Monday, February 27, 2006 4:29:18 PM

They are fools. They will end up back with mommy and daddy soon.

Anonymous said...

Re last posts, I agree that there seems to be alot of latent demand in SF. Tons of people I know want to own and are waiting/hoping for a downturn. If prices slide, it shoudl bring these buyers out of the woodwork. On the other hand, if it looks like prices are really set to pull back, I think you could see buyers become more gun shy than ever; no one wants to buy a house that might be worth 20 percent less 12-18 months down the road. Now, in SF and elsewhere, a lot of people just don't believe a major pullback is even possible. That could change, my guess is it could change quickly, and then the prophecy becomes self-fulfilling. The rent to own cost balance is so far out of whack in SF (more than any other market) that SOMETHING has to give.

Funny thing is that people tend to defend high home prices in places like SF or Manhattan by pointing to what is unique and desirable about these places. They're right! NY and SF are both exceptional towns; both have a shortage of housing. But what people just don't get is that both markets and their advantages are already fully priced, in my view -- if a national housing pullback is in the picture, the most expensive markets have to fall. They'll still be among the most expensive markets in the nation, and there will stioll be a huge premium to buy there -- but that premium will be tied to a lower baseline for all housing, and thus the premium and the prices must fall.

Simple economics, and we'll all be laughing at our own stupidity and foolishness for ever thinking otherwise.

Rusty said...

I am thinking of getting a 2 bedroom condo in San Carlos, CA. Seller has been asking for 575K, then last weekend reduced to $554,500. Its the cheapest property in San Carlos and its nice.
I have been reading this blog for a while thinking the prices should go down, but I noticed that the condo prices are rising and being sold daily.
I want to make an offer 15% below the asking price and my agent saying that will "insult" the buyer.

Should I care about hurting buyers feelings?

Anonymous said...

Re: my earlier post on the media, here's a bonehead realtor in a Bay Area newspaper complaining about the coverage and predicting that RE will go to the moon. There is so much nonsense in this article that I hardly know where to begin. It's funny that he says he's been in RE for 37 years and prices have always "continued to rise". If he really has been in it that long he must remember the bloodshed of the early 1990's! Lying scumbag! I hope they haul some of these bastards away in handcuffs when the whole sand castle comes down.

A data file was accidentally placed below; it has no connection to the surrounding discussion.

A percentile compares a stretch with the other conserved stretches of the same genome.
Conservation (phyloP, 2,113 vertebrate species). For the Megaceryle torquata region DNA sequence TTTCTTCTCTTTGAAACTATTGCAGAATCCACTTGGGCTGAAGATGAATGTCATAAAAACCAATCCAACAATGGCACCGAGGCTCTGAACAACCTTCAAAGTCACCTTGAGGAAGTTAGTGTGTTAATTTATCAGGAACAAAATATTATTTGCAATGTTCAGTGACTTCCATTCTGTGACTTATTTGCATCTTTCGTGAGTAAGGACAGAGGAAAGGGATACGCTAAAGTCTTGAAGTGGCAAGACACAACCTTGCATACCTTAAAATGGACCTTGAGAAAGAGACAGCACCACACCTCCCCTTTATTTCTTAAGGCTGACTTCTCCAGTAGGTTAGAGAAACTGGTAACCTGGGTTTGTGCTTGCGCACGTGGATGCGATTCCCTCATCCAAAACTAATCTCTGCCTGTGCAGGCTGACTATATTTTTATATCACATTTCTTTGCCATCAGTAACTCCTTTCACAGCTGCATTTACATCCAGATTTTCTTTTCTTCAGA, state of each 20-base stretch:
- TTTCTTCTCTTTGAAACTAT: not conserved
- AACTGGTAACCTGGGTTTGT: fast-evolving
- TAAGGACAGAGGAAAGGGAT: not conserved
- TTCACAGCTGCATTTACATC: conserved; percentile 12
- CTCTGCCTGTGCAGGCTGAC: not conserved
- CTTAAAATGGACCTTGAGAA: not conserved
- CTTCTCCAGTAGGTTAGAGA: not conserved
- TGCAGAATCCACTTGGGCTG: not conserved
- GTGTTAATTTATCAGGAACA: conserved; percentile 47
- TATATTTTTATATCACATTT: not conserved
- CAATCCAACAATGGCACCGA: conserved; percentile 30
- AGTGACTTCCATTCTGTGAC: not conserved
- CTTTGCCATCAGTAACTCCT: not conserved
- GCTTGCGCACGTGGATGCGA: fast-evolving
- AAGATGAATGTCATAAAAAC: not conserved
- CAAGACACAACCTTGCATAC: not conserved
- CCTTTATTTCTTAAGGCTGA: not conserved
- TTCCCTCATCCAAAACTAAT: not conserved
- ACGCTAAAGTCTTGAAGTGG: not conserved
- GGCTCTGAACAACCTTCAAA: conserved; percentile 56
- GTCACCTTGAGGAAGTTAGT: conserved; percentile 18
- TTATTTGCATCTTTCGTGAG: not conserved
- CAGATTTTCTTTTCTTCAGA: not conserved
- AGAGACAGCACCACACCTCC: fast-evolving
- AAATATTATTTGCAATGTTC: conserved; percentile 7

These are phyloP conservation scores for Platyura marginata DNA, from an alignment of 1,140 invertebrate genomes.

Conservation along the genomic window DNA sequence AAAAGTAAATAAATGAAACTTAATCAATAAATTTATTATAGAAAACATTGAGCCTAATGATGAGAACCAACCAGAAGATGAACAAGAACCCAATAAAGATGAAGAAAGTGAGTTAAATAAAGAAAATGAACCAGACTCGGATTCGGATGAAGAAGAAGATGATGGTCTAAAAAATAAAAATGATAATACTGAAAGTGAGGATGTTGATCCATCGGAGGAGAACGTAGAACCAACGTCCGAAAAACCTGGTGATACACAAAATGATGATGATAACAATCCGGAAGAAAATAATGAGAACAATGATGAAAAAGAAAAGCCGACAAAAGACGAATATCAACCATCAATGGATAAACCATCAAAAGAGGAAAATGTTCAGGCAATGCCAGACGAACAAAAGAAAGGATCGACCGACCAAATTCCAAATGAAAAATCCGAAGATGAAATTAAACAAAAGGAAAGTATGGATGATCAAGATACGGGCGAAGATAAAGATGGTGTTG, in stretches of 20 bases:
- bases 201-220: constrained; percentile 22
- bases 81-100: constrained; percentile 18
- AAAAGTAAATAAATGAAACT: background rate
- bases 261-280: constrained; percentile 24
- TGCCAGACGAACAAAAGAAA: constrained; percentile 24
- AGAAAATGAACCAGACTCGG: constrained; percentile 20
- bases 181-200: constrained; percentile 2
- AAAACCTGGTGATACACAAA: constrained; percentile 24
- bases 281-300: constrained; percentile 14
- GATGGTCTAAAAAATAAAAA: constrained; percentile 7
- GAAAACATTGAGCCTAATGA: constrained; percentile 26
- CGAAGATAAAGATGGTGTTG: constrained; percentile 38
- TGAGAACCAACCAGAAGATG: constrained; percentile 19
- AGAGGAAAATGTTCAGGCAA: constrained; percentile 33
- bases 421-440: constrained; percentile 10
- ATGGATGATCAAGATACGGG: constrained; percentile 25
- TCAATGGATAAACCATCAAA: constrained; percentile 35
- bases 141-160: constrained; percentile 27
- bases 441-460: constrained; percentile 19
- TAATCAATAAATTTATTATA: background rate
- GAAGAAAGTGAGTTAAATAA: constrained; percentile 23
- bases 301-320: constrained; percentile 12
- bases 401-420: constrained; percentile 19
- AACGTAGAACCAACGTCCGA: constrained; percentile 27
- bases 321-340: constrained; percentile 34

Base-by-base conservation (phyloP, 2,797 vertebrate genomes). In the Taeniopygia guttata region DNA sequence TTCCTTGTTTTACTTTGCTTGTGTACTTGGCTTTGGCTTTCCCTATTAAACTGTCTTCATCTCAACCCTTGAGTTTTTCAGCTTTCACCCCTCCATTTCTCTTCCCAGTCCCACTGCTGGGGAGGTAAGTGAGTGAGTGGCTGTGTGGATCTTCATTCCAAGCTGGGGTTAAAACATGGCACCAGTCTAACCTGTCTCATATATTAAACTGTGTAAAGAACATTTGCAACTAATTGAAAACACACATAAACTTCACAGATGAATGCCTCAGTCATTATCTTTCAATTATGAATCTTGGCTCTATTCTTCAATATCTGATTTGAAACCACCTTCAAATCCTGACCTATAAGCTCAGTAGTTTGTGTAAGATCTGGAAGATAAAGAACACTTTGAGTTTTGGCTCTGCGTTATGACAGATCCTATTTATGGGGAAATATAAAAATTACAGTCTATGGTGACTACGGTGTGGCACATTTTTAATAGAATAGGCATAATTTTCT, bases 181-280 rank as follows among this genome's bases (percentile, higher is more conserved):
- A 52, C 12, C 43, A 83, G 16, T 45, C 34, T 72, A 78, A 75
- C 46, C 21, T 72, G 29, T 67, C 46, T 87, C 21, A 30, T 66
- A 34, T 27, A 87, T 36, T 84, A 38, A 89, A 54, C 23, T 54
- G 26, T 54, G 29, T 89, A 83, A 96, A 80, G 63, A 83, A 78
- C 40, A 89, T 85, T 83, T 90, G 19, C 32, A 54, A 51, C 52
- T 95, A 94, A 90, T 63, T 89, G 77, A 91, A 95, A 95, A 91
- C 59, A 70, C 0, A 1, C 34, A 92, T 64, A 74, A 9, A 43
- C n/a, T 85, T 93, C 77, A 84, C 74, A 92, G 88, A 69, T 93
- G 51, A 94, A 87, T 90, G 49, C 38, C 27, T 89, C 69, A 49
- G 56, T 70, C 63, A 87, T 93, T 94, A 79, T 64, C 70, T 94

GUEST COMMENTARY
Media scare people out of buying house
By Pete Laurence
THE HYPER real estate market couldn't last forever and on its own is slowing to a "normal" market.
This year is expected to have about 5 percent fewer sales and appreciation will still go up from 5 percent to 10 percent. This will be a welcome return to an "average" year where prices still increase and home ownership still makes sense.
However, the media have been exaggerating and that scares buyers into renting.
While every winter slows down in sales volume, media articles scream "slowing down" without explaining context.
The media also has been promoting fear of a "real estate bubble" that "might" burst. This is just their "prediction," not news. It is a prediction I've heard every year of my 37 years in real estate, while prices just continue to rise.
Those who believe this nonsense don't buy, so they watch their friends buy and values and rents keep going up, while they get stuck with nothing but rent receipts.
Media and stockbrokers apparently don't understand that unlike stock, bonds and futures, homes are not "paper," but are real and needed by all people as a place to live.
Homes aren't at risk from incompetent management like corporations that lose value or go bankrupt. And also unlike stock, there is no "margin call."
Most homeowners have 30-year financing in place, which the lenders couldn't demand be paid off even if they wanted too.
High balance variable rate loans have protections limiting their rise, and most loans are fixed rate, low balance, or are paid-off anyway.
Homeowners aren't likely to leave one home without going into another, and Bay Area vacancy rates are low whether buying or renting.
Also, most sellers don't have to sell, so they'll just wait until the "market" heats up again.
While prices can plateau for awhile or roll back a little during a recession, that's not the case right now with California and the Bay Area's economy booming, builders are unable to meet demand, and interest rates while higher, still are low.
Yes the state's incompetent politicians could raise taxes, chase off employers and screw up the economy, but hopefully they'd be thrown out like Gray Davis, before too big of a recession.
Anyone who's now waiting for a reduction in prices before buying is hurting themselves. Smart buyers to save money, are out buying now, before the annual spring and summer rush begins.

--------------------------------------------------------------------------------
Laurence is a resident of Clayton and a Realtor.

Anonymous said...

Rusty-

You should absolutely NOT be concerned about "hurting someone's feelings" when making an offer.

For one thing, if they really believe that their property is worth what they are asking, they will probably just think YOU are a nutcase and be done with it.